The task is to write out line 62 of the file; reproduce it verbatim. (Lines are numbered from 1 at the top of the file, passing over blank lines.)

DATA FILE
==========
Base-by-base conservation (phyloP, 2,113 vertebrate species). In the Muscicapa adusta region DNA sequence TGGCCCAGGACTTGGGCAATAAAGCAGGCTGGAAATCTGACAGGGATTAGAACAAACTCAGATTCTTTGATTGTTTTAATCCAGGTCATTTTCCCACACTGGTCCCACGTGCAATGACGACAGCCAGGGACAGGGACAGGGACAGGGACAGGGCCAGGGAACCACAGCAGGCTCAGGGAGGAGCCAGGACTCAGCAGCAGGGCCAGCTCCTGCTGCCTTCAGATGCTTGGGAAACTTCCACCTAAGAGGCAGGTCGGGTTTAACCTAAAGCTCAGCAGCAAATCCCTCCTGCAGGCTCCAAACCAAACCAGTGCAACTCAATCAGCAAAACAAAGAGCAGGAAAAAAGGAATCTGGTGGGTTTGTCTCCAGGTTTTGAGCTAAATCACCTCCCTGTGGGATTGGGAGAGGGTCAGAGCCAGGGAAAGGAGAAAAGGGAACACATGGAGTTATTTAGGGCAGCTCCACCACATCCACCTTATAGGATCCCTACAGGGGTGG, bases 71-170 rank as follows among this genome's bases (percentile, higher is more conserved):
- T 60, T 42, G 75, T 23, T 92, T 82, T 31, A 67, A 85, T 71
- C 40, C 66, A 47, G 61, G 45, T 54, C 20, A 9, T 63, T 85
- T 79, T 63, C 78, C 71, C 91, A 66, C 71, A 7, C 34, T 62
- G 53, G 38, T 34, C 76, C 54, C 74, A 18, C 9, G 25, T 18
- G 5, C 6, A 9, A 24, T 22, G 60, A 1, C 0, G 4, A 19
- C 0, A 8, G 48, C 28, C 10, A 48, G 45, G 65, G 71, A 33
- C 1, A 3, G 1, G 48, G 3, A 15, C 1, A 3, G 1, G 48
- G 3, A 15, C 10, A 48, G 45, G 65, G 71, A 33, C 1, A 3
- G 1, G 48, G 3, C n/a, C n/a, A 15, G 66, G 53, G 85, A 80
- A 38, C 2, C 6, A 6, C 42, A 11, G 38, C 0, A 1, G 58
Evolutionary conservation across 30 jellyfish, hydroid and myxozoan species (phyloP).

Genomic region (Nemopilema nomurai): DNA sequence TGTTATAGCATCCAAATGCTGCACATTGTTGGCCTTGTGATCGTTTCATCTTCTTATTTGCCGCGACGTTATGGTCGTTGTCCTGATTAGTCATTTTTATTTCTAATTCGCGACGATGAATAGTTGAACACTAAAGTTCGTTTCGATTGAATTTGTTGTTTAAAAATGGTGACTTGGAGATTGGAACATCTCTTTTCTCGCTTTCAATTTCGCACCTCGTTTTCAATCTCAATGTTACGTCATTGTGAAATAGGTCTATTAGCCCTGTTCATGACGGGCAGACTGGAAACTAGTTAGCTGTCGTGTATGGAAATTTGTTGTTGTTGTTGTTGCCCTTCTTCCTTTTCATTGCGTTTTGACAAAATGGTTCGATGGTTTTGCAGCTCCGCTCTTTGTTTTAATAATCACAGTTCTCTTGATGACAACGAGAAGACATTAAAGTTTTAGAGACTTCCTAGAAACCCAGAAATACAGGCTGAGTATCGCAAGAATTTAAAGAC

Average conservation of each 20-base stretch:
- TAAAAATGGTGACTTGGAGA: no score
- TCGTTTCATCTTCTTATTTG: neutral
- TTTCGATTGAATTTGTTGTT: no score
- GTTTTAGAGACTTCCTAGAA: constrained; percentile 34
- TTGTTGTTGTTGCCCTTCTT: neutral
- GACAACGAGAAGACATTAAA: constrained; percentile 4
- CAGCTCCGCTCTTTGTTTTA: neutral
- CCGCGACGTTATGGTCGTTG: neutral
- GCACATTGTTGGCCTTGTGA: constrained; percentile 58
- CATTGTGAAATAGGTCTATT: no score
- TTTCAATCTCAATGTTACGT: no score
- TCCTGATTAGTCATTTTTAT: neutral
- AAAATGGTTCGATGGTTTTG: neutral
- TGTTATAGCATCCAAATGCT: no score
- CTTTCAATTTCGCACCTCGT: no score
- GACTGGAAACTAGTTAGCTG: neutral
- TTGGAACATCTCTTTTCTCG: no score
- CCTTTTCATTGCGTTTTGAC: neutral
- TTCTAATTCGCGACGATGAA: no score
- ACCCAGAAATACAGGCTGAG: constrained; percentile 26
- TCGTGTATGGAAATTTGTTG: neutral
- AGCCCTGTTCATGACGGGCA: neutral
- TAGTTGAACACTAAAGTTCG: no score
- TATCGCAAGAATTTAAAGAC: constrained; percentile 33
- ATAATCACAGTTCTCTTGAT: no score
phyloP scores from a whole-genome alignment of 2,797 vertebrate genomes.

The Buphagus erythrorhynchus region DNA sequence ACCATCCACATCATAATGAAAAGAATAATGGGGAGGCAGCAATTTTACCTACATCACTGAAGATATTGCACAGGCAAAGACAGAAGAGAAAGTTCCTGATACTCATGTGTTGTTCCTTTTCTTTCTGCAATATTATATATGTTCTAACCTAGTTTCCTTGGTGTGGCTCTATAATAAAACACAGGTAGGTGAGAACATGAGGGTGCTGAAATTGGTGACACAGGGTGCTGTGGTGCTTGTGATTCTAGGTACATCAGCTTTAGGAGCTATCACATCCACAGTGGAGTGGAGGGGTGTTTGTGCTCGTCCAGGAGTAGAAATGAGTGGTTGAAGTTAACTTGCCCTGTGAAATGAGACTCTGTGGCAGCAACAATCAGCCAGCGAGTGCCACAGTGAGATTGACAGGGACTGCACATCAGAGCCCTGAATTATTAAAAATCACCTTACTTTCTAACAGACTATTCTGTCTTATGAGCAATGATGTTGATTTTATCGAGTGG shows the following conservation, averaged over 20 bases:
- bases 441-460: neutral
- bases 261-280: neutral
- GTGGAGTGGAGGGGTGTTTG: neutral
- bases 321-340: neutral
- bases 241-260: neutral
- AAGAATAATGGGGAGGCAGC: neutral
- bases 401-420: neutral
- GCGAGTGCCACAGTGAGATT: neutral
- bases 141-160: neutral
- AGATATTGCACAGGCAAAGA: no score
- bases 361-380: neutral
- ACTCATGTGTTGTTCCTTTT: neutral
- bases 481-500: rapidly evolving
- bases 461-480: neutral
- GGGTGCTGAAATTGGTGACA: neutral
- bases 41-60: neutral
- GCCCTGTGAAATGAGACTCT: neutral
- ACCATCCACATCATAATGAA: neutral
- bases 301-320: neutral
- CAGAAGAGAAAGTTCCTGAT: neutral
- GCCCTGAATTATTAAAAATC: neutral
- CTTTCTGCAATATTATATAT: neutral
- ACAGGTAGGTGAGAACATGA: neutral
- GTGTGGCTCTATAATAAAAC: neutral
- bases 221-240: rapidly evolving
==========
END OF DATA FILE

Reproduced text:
- GCCCTGAATTATTAAAAATC: neutral